Finally we stopped at “Craters of the Moon”. Definitely worth adding a geothermal boardwalk to your “things to do before I die bucket list”. Although there is no big hype here, in fact it is quite understated. It is run by a charitable trust and is a 45 minute boardwalk around loads of craters and holes in the ground that are producing geothermal steam. It is totally eerie but at the same time awesome to see all these wisps, puffs, clouds and columns of hot steam coming out of gorse and bracken covered ground. We were fascinated, as were all the other tourists.

The only downside of the last few days is that I seem to be deliciously tasty to mosquitos unlike Paul. Only DEET jungle formula seems to deter them!

Ocean Beach

Hawkes Bay

Friday 18th April to Sunday 20th April – the Easter weekend

Anne here . . . Sorry we were so busy having a fantastic time with our relatives in the Hawkes Bay Area that we didn’t have time to blog.

The first day or so we were there, a tropical storm came through most of New Zealand and the weather was poor but then thankfully normal weather returned and Hawkes Bay was a lot warmer and more tropical than we expected. By Easter Sunday we needed high factor suncream – yippee.

Some of our highlights were:

– Napier – rebuilt in the Art Deco style after a devastating earthquake in 1931. As well as lovely buildings and Art Deco signs, there were loads of classic old cars. Very stylish.

– Fantastic views of Hawkes Bay from Bluff Cliff in Napier including logs waiting to be exported.

– Te Mata peak near Havelock North – breathtaking views from the top of vineyards, wineries, fruit orchards and a figgery, we went up on three occasions we liked it so much.

– Ocean Beach – rolling Pacific white foamy waves onto soft sand, a safe lagoon for the kids, blue skies, warm/hot sunshine and miles of sandy beach.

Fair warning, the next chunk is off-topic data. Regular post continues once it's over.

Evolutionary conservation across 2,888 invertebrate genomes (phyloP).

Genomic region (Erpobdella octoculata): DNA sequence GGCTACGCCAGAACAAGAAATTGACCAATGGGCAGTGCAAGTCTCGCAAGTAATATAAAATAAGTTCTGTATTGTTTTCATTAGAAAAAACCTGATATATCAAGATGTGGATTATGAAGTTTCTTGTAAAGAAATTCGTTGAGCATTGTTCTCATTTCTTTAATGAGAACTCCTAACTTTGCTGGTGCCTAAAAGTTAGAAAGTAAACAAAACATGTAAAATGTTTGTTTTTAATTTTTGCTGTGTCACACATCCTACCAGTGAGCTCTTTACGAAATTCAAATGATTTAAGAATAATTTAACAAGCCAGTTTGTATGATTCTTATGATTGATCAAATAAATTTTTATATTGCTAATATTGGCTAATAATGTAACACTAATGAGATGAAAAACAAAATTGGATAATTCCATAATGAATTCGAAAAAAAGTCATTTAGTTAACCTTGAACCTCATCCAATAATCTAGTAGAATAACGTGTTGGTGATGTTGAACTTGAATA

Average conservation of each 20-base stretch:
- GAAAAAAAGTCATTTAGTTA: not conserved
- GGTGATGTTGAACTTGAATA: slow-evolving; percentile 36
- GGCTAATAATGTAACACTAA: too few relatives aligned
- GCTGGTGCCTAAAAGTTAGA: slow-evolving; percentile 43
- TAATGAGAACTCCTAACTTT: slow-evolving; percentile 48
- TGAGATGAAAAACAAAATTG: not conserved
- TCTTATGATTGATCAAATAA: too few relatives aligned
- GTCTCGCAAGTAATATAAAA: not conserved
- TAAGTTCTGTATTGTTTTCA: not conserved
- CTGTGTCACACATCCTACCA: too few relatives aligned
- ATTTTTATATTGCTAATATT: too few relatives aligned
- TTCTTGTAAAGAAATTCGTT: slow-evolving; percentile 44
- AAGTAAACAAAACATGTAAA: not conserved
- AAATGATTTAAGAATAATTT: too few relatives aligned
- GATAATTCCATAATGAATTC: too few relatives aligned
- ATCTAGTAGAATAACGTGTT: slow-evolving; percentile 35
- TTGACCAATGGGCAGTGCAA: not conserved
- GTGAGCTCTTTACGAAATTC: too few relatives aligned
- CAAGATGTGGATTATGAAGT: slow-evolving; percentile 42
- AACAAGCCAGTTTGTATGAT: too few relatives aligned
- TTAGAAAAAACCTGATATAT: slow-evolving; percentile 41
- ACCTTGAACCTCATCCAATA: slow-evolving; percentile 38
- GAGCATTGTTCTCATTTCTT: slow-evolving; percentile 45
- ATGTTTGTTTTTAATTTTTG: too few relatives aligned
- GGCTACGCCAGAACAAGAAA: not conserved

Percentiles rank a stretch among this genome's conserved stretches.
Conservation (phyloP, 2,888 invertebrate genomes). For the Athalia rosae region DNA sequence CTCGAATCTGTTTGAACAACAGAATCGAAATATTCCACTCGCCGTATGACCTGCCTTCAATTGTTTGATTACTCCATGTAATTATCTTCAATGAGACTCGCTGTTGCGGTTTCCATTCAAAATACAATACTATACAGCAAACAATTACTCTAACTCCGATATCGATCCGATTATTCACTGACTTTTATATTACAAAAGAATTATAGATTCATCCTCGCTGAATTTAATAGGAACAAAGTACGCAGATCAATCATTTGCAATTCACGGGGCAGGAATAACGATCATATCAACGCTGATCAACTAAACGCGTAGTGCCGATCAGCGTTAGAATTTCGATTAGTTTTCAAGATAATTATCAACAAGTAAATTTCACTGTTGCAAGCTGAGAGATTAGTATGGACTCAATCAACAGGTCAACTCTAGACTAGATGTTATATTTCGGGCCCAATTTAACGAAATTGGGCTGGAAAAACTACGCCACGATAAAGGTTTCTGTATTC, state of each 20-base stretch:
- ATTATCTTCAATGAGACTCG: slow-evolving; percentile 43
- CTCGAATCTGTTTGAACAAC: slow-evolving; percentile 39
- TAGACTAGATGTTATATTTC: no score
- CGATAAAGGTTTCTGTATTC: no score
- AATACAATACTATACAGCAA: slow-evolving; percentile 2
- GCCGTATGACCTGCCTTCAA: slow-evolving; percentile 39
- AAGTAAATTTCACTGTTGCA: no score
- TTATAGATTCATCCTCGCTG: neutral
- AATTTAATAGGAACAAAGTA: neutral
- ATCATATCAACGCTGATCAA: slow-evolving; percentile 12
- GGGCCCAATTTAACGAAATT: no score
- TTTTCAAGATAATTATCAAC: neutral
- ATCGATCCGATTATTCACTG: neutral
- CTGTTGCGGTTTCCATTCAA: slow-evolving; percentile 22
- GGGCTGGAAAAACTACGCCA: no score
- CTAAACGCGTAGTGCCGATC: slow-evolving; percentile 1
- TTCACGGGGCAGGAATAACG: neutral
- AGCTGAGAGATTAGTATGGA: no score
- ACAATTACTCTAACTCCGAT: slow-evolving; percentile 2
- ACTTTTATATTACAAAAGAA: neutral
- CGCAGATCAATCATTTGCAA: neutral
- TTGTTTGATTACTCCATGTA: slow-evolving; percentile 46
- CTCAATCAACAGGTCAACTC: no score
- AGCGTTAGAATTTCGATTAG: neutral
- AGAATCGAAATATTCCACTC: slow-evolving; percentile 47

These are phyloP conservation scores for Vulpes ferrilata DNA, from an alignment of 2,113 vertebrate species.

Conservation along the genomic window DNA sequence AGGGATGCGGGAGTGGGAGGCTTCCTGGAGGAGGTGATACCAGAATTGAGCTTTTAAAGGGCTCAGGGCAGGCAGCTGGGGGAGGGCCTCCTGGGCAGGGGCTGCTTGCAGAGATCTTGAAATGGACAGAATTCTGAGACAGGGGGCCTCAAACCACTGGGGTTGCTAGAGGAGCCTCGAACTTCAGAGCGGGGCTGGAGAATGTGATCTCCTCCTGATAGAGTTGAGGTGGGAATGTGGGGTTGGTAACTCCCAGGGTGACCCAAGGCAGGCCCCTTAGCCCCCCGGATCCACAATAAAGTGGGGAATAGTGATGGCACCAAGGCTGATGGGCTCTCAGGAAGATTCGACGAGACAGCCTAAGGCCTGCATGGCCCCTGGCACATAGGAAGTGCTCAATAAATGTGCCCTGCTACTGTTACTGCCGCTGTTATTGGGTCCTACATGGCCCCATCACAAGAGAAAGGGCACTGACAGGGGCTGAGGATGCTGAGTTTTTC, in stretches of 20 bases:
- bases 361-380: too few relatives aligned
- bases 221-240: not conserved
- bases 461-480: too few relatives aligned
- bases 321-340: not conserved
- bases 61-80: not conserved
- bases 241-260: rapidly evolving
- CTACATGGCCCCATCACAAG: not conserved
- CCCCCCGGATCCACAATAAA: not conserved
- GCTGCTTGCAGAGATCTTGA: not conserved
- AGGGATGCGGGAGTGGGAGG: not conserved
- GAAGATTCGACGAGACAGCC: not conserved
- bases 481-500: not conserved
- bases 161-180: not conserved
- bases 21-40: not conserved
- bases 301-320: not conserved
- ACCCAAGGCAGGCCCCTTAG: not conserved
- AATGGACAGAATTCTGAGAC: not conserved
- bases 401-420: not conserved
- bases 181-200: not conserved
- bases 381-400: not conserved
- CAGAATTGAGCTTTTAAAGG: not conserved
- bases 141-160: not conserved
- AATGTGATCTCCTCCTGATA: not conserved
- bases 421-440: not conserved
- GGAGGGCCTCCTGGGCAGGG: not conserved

– The Keirunga Park Miniature railway trains, there were so many trains and a huge band of train enthusiasts to drive them (all men, funny that). Although one train did have a slight mishap, thankfully not when we were on it and also none of the passengers were seriously hurt.

– Hawkes Bay itself is lovely – wide roads, lots and lots of vineyards and wineries with names I know well, fruit trees, very little traffic and a general feeling that all is right with the world.

It was wonderful beyond words to spend time with all our distant relatives. I wondered whether we were destined never to meet but we have and our lives are very much richer for it. 🙂


Birds of New Zealand

Anne here . . .

Lots of things in New Zealand feel incredibly familiar and yet there are enough differences to remind you that you are definitely on the other side of the world, for example wooden houses. But also as soon as you wake up, the bird song is noticeably different. An early morning reminder that we are away from home.

So on Sunday 13th April, Chris, Belinda and the kids took us to Zealandia Eco-sanctuary in Wellington. Really, really interesting and a great way to become much more familiar with the different types of birds that up until now we had only had random sightings of. Most of the native birds are much larger than ours, some look as though they are too heavy to fly, and some are too heavy to fly. We saw: Tui, Shags, Takahe and Kaka.

Really cool.